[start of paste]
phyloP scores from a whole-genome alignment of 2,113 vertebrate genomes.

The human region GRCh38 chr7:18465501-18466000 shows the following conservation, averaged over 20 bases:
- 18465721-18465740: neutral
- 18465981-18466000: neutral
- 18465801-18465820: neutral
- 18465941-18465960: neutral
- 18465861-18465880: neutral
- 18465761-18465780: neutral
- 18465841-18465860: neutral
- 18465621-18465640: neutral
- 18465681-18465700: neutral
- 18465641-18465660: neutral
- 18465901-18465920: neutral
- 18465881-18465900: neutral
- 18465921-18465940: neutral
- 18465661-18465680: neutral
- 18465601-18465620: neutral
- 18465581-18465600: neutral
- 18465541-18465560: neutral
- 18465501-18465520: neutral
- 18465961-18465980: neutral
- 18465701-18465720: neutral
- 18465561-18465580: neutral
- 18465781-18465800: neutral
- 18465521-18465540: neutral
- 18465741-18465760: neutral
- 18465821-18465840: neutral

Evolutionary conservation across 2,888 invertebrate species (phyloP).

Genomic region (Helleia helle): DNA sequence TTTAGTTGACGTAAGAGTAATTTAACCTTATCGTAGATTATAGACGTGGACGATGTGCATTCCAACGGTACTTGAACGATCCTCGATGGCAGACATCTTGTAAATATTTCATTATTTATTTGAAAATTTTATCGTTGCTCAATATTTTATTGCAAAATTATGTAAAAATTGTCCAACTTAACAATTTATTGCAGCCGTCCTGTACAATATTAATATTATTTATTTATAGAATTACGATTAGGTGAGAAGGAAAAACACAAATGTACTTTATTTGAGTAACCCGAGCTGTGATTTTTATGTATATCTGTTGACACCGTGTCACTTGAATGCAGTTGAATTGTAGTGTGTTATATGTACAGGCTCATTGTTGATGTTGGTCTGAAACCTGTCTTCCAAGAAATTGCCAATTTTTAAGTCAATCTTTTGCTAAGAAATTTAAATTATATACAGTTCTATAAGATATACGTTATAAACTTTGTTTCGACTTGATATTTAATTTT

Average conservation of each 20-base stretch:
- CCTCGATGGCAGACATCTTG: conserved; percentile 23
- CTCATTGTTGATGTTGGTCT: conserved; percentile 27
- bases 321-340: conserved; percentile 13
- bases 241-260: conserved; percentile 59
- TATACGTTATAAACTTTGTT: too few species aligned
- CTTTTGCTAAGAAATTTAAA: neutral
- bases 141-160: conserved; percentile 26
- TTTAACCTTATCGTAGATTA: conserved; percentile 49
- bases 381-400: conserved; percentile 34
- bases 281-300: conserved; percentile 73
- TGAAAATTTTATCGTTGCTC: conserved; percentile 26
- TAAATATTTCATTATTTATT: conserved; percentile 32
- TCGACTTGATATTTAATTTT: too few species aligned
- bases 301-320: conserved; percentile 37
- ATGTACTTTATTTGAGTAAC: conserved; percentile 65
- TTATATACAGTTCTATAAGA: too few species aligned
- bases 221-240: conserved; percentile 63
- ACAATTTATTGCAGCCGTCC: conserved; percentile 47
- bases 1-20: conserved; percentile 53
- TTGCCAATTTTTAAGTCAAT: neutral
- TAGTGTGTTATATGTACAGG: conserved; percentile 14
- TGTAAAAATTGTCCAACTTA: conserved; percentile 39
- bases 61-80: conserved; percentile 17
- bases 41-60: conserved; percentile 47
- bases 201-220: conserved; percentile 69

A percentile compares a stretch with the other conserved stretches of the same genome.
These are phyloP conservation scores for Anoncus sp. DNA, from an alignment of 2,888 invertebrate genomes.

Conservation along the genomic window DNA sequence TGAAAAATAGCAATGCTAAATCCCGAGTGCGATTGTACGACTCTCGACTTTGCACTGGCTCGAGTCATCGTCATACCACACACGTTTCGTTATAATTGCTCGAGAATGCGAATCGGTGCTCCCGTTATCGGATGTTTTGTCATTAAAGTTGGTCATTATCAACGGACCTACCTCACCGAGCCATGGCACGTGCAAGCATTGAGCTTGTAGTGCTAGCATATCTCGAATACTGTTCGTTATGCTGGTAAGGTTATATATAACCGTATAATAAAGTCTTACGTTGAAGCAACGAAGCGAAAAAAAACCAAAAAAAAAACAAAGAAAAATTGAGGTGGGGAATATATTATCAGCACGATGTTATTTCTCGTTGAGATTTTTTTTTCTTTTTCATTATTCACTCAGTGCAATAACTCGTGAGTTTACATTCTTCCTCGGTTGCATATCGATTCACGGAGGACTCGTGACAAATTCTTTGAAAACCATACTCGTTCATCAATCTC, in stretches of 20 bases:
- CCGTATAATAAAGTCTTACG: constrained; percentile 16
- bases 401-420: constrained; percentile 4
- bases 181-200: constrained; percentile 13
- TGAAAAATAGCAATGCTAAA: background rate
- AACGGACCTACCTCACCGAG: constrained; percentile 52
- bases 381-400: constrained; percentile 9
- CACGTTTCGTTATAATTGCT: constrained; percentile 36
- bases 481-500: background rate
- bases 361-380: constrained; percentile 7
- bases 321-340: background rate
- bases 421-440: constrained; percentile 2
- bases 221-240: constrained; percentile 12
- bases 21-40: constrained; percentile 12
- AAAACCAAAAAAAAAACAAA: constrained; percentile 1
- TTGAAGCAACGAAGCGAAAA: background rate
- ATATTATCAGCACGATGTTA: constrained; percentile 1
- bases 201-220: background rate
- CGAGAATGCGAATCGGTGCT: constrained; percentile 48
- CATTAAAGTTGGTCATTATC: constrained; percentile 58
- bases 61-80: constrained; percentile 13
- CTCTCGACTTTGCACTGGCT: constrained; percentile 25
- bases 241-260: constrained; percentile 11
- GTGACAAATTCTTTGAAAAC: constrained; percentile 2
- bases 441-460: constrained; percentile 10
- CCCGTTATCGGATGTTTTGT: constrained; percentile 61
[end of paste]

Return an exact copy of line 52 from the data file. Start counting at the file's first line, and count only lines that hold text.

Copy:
- TGTAAAAATTGTCCAACTTA: conserved; percentile 39